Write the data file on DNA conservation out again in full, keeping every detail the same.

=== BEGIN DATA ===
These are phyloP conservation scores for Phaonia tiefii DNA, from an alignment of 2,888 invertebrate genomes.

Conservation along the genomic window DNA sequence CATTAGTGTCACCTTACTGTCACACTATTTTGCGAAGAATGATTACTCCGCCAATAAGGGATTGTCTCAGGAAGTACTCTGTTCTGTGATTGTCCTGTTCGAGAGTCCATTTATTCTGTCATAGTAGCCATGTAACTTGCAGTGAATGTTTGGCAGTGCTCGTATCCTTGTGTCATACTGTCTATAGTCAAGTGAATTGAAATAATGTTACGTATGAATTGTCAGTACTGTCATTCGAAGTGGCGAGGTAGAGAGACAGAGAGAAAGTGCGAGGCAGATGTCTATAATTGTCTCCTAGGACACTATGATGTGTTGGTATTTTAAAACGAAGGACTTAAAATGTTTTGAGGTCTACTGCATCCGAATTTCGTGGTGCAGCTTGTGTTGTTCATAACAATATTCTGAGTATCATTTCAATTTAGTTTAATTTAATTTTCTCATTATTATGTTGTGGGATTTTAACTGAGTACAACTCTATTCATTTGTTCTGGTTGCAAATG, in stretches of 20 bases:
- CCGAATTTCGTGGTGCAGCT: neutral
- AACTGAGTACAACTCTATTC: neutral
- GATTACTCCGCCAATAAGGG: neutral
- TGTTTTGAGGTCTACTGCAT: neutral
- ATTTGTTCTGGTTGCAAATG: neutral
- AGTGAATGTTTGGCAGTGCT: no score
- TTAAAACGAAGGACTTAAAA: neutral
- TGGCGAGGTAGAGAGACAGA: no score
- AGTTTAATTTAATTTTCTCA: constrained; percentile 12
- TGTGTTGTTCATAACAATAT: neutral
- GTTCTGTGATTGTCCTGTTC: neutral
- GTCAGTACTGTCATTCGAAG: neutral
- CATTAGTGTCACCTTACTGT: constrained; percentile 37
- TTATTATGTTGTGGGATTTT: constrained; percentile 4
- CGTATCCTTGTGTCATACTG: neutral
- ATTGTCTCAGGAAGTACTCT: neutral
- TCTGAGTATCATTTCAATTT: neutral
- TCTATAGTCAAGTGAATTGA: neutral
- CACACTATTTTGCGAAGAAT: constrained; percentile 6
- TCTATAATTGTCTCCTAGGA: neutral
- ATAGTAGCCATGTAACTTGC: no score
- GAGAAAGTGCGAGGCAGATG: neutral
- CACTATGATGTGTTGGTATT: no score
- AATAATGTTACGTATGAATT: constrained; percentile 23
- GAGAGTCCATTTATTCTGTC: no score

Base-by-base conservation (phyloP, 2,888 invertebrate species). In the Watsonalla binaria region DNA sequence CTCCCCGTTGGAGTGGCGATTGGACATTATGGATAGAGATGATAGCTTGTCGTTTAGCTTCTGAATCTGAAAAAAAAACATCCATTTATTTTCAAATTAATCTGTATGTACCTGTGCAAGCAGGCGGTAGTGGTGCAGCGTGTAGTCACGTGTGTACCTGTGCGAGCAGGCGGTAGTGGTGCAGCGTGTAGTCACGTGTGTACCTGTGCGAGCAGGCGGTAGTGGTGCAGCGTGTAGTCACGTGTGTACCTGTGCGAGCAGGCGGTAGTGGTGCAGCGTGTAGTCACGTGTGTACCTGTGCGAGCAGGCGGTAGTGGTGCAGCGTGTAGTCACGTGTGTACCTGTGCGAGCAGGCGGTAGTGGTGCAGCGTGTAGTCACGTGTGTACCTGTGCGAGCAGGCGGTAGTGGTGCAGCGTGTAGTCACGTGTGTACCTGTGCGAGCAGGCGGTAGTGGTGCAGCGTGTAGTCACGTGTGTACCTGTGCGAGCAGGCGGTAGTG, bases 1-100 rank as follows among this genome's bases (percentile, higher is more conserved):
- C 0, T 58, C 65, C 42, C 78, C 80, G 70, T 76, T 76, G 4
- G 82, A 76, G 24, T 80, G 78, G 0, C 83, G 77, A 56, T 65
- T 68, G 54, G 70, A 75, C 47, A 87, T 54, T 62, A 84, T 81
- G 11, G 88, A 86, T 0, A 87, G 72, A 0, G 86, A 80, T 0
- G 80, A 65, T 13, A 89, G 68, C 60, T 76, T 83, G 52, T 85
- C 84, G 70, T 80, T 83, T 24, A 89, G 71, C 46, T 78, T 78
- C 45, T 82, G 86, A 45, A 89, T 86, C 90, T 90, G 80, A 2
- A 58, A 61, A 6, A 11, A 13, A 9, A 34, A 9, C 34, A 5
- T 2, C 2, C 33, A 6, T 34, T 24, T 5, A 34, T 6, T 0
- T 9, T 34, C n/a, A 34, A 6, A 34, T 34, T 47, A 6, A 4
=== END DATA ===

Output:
These are phyloP conservation scores for Phaonia tiefii DNA, from an alignment of 2,888 invertebrate genomes.

Conservation along the genomic window DNA sequence CATTAGTGTCACCTTACTGTCACACTATTTTGCGAAGAATGATTACTCCGCCAATAAGGGATTGTCTCAGGAAGTACTCTGTTCTGTGATTGTCCTGTTCGAGAGTCCATTTATTCTGTCATAGTAGCCATGTAACTTGCAGTGAATGTTTGGCAGTGCTCGTATCCTTGTGTCATACTGTCTATAGTCAAGTGAATTGAAATAATGTTACGTATGAATTGTCAGTACTGTCATTCGAAGTGGCGAGGTAGAGAGACAGAGAGAAAGTGCGAGGCAGATGTCTATAATTGTCTCCTAGGACACTATGATGTGTTGGTATTTTAAAACGAAGGACTTAAAATGTTTTGAGGTCTACTGCATCCGAATTTCGTGGTGCAGCTTGTGTTGTTCATAACAATATTCTGAGTATCATTTCAATTTAGTTTAATTTAATTTTCTCATTATTATGTTGTGGGATTTTAACTGAGTACAACTCTATTCATTTGTTCTGGTTGCAAATG, in stretches of 20 bases:
- CCGAATTTCGTGGTGCAGCT: neutral
- AACTGAGTACAACTCTATTC: neutral
- GATTACTCCGCCAATAAGGG: neutral
- TGTTTTGAGGTCTACTGCAT: neutral
- ATTTGTTCTGGTTGCAAATG: neutral
- AGTGAATGTTTGGCAGTGCT: no score
- TTAAAACGAAGGACTTAAAA: neutral
- TGGCGAGGTAGAGAGACAGA: no score
- AGTTTAATTTAATTTTCTCA: constrained; percentile 12
- TGTGTTGTTCATAACAATAT: neutral
- GTTCTGTGATTGTCCTGTTC: neutral
- GTCAGTACTGTCATTCGAAG: neutral
- CATTAGTGTCACCTTACTGT: constrained; percentile 37
- TTATTATGTTGTGGGATTTT: constrained; percentile 4
- CGTATCCTTGTGTCATACTG: neutral
- ATTGTCTCAGGAAGTACTCT: neutral
- TCTGAGTATCATTTCAATTT: neutral
- TCTATAGTCAAGTGAATTGA: neutral
- CACACTATTTTGCGAAGAAT: constrained; percentile 6
- TCTATAATTGTCTCCTAGGA: neutral
- ATAGTAGCCATGTAACTTGC: no score
- GAGAAAGTGCGAGGCAGATG: neutral
- CACTATGATGTGTTGGTATT: no score
- AATAATGTTACGTATGAATT: constrained; percentile 23
- GAGAGTCCATTTATTCTGTC: no score

Base-by-base conservation (phyloP, 2,888 invertebrate species). In the Watsonalla binaria region DNA sequence CTCCCCGTTGGAGTGGCGATTGGACATTATGGATAGAGATGATAGCTTGTCGTTTAGCTTCTGAATCTGAAAAAAAAACATCCATTTATTTTCAAATTAATCTGTATGTACCTGTGCAAGCAGGCGGTAGTGGTGCAGCGTGTAGTCACGTGTGTACCTGTGCGAGCAGGCGGTAGTGGTGCAGCGTGTAGTCACGTGTGTACCTGTGCGAGCAGGCGGTAGTGGTGCAGCGTGTAGTCACGTGTGTACCTGTGCGAGCAGGCGGTAGTGGTGCAGCGTGTAGTCACGTGTGTACCTGTGCGAGCAGGCGGTAGTGGTGCAGCGTGTAGTCACGTGTGTACCTGTGCGAGCAGGCGGTAGTGGTGCAGCGTGTAGTCACGTGTGTACCTGTGCGAGCAGGCGGTAGTGGTGCAGCGTGTAGTCACGTGTGTACCTGTGCGAGCAGGCGGTAGTGGTGCAGCGTGTAGTCACGTGTGTACCTGTGCGAGCAGGCGGTAGTG, bases 1-100 rank as follows among this genome's bases (percentile, higher is more conserved):
- C 0, T 58, C 65, C 42, C 78, C 80, G 70, T 76, T 76, G 4
- G 82, A 76, G 24, T 80, G 78, G 0, C 83, G 77, A 56, T 65
- T 68, G 54, G 70, A 75, C 47, A 87, T 54, T 62, A 84, T 81
- G 11, G 88, A 86, T 0, A 87, G 72, A 0, G 86, A 80, T 0
- G 80, A 65, T 13, A 89, G 68, C 60, T 76, T 83, G 52, T 85
- C 84, G 70, T 80, T 83, T 24, A 89, G 71, C 46, T 78, T 78
- C 45, T 82, G 86, A 45, A 89, T 86, C 90, T 90, G 80, A 2
- A 58, A 61, A 6, A 11, A 13, A 9, A 34, A 9, C 34, A 5
- T 2, C 2, C 33, A 6, T 34, T 24, T 5, A 34, T 6, T 0
- T 9, T 34, C n/a, A 34, A 6, A 34, T 34, T 47, A 6, A 4